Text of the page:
This WW II story is the first book I’ve read from author Jonathan Paul Isaacs. This book takes readers into the depths of France during WW II for a very short time.
Recipe for WW II Reading Pleasure
Combine a wine making family with their vineyards, winery and country home with an English airman and a group of Nazi soldiers trapped by weather from reaching their destination. Mix well with secret sauce of resistance plans and what do you get? A fast, not very long story that doesn’t rely on profanity or erotica to get the story across. There is violence because this is war. Men are beaten during interrogation, a young woman is slapped, insulted and raped (implied — readers do not get gory details). Others die in ambush or outright attack.
Observations about this WW II story
The Hazards of War offers history and culture in the times of war, the wine making industry and the lifestyles of Germany, France and England. Family is important. I thought the young heroine was a little outspoken for the times, but her behavior did help move the story forward. The people who are so horrendously kicked and struck recover pretty fast — a little too much like today’s TV. But, then, I’ve never had to endure any of this. So, who am I to say how fast recovery can happen. Events in this book had to be accomplished in a couple of days’ time spread, not a lot of opportunity to contemplate bruises. That’s how story telling works.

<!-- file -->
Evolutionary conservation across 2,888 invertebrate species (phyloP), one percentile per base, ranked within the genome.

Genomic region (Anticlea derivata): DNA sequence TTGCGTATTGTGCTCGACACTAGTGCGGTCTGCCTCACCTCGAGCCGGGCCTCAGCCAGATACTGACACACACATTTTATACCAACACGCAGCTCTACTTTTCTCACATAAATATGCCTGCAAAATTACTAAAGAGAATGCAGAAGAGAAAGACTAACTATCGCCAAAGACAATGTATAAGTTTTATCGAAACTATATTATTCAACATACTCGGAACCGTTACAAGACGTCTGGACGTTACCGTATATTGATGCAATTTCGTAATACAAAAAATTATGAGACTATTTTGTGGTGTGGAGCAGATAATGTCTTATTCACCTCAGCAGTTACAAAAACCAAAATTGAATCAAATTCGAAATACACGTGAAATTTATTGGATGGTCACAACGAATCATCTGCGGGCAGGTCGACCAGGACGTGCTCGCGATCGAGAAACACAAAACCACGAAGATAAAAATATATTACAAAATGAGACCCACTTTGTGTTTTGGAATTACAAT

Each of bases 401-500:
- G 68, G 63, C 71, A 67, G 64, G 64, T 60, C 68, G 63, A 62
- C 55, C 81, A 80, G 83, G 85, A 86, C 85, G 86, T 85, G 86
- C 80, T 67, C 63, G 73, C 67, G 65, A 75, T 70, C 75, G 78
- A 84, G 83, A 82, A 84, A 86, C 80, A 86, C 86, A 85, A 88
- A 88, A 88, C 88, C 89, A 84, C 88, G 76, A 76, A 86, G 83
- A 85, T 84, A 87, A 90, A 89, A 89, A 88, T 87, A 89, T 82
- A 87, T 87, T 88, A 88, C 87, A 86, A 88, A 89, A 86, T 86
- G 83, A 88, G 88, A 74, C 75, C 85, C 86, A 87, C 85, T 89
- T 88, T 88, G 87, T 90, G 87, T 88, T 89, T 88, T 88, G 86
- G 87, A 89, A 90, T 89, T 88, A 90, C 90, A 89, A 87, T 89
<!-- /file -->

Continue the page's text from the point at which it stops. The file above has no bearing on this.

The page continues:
Even If WW II Didn’t Totally Intrigue me.
I read this story on my Kindle Unlimited account. It is one of few that I would consider purchasing to have in a permanent digital collection. I recommend The Hazards of War to readers as inspirational reading. Despite the violence which can make up the hazards of war in any generation, this book was a pleasure to read.
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